Vazquez was charged in the 359th District Court of Montgomery County, Texas, in cause numbers 13-11-12819-CR and 13-11-12599-CR, for two separate injury-to-a-child offenses.[1] One was a first-degree felony offense on November 21, 2013, and alleges serious bodily injury to a child 14 years or younger.[2] The second was a third-degree felony offense on November 19, 2013, and alleges bodily injury to a different child, also 14 years or younger.[3] Vazquez pleaded guilty to both charges, was found guilty, and sentenced to life imprisonment for the first-degree offense and a 10-year prison term for the third-degree offense.[4] The Ninth Court of Appeals of Texas granted Vazquez's motion to voluntarily dismiss his appeal. Vazquez v. State, 2015 WL 4312207 (Tex. App.--Beaumont, July 15, 2015, no pet.). Vazquez then filed two state habeas applications, each separately challenging his convictions.[5] Trial counsel submitted an affidavit, which the habeas trial court found to be credible. The Texas Court of Criminal Appeals denied both applications, without written order, adopting the trial court's findings.[6] Vazquez then filed this federal petition.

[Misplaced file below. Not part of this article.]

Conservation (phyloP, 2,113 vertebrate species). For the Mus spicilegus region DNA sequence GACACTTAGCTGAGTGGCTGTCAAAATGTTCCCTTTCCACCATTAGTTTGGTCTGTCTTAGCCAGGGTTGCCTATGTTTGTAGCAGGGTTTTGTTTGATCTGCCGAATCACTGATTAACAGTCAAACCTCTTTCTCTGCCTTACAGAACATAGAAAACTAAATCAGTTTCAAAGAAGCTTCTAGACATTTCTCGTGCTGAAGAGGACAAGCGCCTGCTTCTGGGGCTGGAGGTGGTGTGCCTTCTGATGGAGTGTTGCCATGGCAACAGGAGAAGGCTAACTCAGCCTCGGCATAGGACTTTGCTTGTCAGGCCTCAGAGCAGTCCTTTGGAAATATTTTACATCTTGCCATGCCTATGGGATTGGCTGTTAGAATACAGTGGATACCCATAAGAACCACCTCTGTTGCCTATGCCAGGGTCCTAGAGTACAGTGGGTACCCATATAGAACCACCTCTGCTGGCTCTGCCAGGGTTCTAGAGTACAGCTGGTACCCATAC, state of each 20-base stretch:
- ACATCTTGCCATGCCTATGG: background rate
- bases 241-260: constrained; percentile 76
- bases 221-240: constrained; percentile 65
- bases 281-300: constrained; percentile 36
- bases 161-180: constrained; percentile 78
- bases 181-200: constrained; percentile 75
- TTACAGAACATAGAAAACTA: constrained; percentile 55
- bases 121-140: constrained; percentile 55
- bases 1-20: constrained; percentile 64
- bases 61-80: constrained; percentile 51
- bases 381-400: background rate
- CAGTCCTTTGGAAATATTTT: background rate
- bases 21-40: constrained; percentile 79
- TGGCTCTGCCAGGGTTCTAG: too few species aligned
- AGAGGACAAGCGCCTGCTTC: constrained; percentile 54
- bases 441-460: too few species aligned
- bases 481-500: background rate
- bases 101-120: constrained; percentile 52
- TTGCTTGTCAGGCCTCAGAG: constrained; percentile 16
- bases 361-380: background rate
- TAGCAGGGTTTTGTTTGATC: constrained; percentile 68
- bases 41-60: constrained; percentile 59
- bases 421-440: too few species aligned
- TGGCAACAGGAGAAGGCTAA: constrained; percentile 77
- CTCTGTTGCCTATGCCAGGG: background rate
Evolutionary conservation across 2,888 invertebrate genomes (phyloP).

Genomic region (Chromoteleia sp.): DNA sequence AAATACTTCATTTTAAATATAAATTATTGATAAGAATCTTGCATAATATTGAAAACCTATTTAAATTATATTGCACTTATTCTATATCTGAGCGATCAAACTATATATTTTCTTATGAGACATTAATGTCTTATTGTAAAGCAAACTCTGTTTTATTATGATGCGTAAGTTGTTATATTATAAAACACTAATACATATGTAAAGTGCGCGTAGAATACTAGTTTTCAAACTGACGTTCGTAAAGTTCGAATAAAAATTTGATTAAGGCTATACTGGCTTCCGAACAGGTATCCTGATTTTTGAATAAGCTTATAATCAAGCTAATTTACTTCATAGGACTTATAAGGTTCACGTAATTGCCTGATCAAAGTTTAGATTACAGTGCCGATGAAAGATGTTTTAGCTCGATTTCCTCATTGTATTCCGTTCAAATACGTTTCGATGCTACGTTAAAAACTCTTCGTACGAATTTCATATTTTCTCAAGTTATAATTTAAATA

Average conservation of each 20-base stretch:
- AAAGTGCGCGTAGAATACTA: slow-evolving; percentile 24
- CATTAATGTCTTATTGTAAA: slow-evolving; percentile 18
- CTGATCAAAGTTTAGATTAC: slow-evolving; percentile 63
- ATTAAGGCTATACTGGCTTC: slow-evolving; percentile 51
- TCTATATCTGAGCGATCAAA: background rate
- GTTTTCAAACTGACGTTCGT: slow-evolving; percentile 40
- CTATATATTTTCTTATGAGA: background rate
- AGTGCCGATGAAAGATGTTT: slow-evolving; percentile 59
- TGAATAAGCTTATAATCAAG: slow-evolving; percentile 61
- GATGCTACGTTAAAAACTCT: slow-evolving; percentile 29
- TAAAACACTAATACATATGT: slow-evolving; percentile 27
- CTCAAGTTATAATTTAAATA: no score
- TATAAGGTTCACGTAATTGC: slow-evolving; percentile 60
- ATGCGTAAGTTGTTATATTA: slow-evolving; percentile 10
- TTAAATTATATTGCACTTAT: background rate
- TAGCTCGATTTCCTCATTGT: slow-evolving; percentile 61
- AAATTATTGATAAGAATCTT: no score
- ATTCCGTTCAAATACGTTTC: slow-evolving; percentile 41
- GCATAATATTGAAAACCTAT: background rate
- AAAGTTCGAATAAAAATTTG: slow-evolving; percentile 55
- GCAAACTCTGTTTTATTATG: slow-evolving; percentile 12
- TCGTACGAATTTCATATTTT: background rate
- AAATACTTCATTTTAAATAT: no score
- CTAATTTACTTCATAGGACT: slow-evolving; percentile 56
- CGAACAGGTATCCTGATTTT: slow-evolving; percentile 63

II. The Legal Standards

         A. The AEDPA Standard of Review